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Energy Loss vs Energy Delivered and Voltage Drop  Confused! 
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#1
Feb1111, 05:15 AM

P: 10

Hi,
ok so everytime I think that I have understood the concept of Energy transmission, losses and voltage drop, I get even more confused about things. I have searched several threads on this forum and the physics forum but failed to find anything that directly answers my query. So I kindly request your help on the fundamental concept. I will try to give an example and I would like you guys to correct me where I am wrong  Thanks in advance!!!  If a 1 MW load is to be supplied by a 10kV feeder, and the cable resistance is 1 ohms, then the current drawn by the load (or the current travelling on the cable) is: I = P/V = 100 A The line losses are I^2*R = 10 kW and the Voltage Drop = I*R = 100 V Is it right to say that: a) Voltage at supply point is 10kV b) Voltage at consumer end is 9.9kV (10kV  100V) c) The current through the cable is 100A d) The power required is 1 MW but the actual power being delivered is 0.99 MW [ (P  losses) OR (V*I = 9.9kV * 100A) ] e) hence the efficiency of this system is 0.99MW/1MW * 100 = 99% efficient?  Please correct me where I am wrong. Thank you. 


#2
Feb1111, 07:33 AM

P: 247

All looks right to me.
Fish 


#3
Feb1111, 01:07 PM

P: 28

nevermind... looks good



#4
Feb1111, 03:38 PM

Sci Advisor
Thanks
PF Gold
P: 12,256

Energy Loss vs Energy Delivered and Voltage Drop  Confused!
@mathological
It's near enough OK but, to be accurate, you need to know the actual resistance of the load (assume it's V^{2}/Nominal Power where V is the nominal operating voltage)  that would imply 100Ω load resistance. You have assumed a cable resistance of 1Ω which would be in series with a load of 100Ω. The voltage drop across the feeder will be 10kV*1/101. This gives a voltage across the load of 10kV/1.01 which gives about 98% of the power (proportional to the square of the volts). So it's less efficient than you would initially have thought. There's a double whammy in there! Weird huh. Edit  Tidied up the bit about the volts on the load  no change in info just removed a duplication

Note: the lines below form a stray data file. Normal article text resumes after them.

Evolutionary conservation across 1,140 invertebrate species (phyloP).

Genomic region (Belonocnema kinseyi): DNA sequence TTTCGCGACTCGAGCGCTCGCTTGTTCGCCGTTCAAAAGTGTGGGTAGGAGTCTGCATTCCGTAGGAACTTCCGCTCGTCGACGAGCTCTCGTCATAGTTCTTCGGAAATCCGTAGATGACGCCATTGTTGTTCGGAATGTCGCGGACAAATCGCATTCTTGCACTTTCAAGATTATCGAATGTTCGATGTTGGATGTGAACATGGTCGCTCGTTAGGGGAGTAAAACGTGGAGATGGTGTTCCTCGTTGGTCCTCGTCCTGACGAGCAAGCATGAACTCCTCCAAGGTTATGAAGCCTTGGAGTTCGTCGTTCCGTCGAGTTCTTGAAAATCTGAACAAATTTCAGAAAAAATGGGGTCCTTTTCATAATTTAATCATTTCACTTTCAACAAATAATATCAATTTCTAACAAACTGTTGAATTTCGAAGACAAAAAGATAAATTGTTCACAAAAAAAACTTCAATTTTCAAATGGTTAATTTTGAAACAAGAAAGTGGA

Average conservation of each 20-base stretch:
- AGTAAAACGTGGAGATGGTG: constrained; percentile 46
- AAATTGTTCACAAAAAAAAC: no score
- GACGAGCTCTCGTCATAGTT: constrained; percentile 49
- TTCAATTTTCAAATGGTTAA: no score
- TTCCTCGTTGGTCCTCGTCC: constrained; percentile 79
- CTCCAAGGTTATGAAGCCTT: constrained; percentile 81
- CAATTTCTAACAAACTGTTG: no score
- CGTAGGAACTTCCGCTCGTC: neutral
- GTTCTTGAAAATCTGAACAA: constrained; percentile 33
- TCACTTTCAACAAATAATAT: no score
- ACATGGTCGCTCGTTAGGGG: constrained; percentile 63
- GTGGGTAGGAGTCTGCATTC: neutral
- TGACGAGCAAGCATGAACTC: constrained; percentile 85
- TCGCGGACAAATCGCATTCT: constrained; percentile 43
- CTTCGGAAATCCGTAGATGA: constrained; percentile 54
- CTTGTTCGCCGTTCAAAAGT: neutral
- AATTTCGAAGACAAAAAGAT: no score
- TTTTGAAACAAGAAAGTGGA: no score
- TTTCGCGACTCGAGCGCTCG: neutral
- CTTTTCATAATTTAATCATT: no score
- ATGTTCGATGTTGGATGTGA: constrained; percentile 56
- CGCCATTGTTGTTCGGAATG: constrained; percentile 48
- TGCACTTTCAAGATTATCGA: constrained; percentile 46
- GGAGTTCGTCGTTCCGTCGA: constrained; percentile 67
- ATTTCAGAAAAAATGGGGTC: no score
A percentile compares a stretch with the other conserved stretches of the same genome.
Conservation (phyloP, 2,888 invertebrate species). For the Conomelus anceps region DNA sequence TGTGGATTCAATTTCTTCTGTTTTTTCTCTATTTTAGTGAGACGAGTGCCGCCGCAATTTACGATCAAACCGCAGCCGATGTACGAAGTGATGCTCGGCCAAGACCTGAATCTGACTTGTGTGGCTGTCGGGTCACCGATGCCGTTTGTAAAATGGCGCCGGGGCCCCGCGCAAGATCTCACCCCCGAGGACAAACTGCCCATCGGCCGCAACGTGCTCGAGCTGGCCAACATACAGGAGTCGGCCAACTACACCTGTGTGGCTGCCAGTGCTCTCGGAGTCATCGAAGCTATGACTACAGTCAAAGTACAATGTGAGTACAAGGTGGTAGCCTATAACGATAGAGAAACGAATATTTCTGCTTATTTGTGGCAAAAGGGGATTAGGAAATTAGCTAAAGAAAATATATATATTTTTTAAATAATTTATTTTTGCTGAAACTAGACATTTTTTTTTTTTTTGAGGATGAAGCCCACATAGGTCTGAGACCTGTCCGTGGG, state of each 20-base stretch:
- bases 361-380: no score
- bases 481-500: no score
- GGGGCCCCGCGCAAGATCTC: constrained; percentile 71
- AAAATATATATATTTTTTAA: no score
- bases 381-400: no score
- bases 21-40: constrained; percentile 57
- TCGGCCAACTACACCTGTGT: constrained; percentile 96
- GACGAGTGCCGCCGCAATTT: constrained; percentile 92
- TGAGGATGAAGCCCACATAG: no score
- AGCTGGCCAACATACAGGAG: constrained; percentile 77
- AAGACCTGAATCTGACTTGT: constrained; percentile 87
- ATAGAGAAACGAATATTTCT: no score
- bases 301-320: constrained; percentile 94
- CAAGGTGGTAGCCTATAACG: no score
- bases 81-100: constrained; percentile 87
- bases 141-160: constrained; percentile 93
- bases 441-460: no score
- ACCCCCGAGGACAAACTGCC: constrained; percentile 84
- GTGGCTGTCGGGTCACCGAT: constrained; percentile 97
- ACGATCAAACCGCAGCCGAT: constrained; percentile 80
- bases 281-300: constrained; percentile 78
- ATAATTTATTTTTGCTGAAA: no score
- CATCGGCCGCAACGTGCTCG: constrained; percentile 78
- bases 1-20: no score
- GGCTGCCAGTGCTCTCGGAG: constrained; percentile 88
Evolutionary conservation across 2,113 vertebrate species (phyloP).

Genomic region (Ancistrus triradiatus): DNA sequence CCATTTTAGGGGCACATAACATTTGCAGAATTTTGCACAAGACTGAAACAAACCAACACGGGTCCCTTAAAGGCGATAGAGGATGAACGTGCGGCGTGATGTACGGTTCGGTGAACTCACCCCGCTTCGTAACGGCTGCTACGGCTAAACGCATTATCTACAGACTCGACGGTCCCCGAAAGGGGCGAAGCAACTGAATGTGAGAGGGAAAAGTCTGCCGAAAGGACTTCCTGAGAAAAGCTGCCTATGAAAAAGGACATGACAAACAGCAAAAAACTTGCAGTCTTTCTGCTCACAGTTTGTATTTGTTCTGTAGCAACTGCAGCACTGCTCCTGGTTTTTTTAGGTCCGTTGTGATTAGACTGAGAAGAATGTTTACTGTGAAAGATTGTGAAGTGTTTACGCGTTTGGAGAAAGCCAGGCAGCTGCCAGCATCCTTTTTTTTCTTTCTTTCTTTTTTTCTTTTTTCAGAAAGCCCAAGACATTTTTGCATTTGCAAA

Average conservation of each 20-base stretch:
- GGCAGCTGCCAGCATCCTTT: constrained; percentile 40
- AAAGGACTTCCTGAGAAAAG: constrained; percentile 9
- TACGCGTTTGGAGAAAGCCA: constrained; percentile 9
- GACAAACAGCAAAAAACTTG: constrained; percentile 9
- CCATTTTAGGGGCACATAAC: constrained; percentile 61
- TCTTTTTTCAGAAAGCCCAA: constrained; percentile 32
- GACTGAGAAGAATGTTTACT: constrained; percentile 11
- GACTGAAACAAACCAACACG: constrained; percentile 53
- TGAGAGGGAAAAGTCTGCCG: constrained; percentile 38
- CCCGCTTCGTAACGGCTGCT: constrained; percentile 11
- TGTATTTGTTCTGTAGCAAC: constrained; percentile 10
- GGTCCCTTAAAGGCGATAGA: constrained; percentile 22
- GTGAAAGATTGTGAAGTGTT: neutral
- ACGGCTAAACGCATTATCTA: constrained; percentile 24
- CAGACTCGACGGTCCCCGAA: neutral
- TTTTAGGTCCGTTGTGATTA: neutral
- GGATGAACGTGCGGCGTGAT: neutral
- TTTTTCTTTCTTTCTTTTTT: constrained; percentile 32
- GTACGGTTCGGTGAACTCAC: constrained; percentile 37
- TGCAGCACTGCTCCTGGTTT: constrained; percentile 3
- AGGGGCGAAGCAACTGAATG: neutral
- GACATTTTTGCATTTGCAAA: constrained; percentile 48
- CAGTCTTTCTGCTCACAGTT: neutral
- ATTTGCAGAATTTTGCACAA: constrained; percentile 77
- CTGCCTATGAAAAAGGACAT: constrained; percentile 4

#5
Feb1111, 03:50 PM

P: 28

what if the load was hooked up in parallel?



#6
Feb1111, 04:38 PM

Sci Advisor
Thanks
PF Gold
P: 12,256

In parallel with what??
You wouldn't connect the cables straight across the mains!!!! 


#7
Feb1111, 05:22 PM

P: 28

true



#8
Feb1211, 06:17 AM

P: 10

The voltage drop across the feeder will be 10kV*1/101. Are you using voltage division here? This gives a voltage across the load of 10kV/1.01 which gives about 98% of the power (proportional to the square of the volts). Sorry I dont get how you calculated this...can you please elaborate? Thanks! 


#9
Feb1211, 06:33 AM

P: 4,512

Look, mathlogical, you have stipulated that your load dissipates 1MW. Now. you have to be clear whether this 10KV pair of wires you call a feeder has 10KV at the source or 10KV at the load. The voltage at the source is not the same as the voltage at the load.
Pick one or the other and the answer is determinate. 


#10
Feb1211, 11:34 AM

Sci Advisor
Thanks
PF Gold
P: 12,256

@mathological
Yes, I am using voltage division (it's the same old potential divider circuit that we come across everywhere). I was assuming that the original "1MW load" was one which is designed to dissipate 1MW when presented with 10Kv. Few loads adjust themselves to take their specified power; they are mostly 'dumb' resistors, or equivalent. The power dissipated in a resistor is V^{2}/R so the power you get at the end of the cable will be (1/1.01)^{2} (=0.98) as much as without the cable. Actually, to be fair, the supply (generator) would be delivering less current (also 1/1.01 as much) so, defining efficiency as: power out/power supplied the actual efficiency will not be as low as 98% because less actual power will be put into the system by the generator. But you still get only 98% of the power you wanted. 


#11
Feb1211, 05:50 PM

P: 10

@sophiecentaur
Thanks for the clarification! :) 


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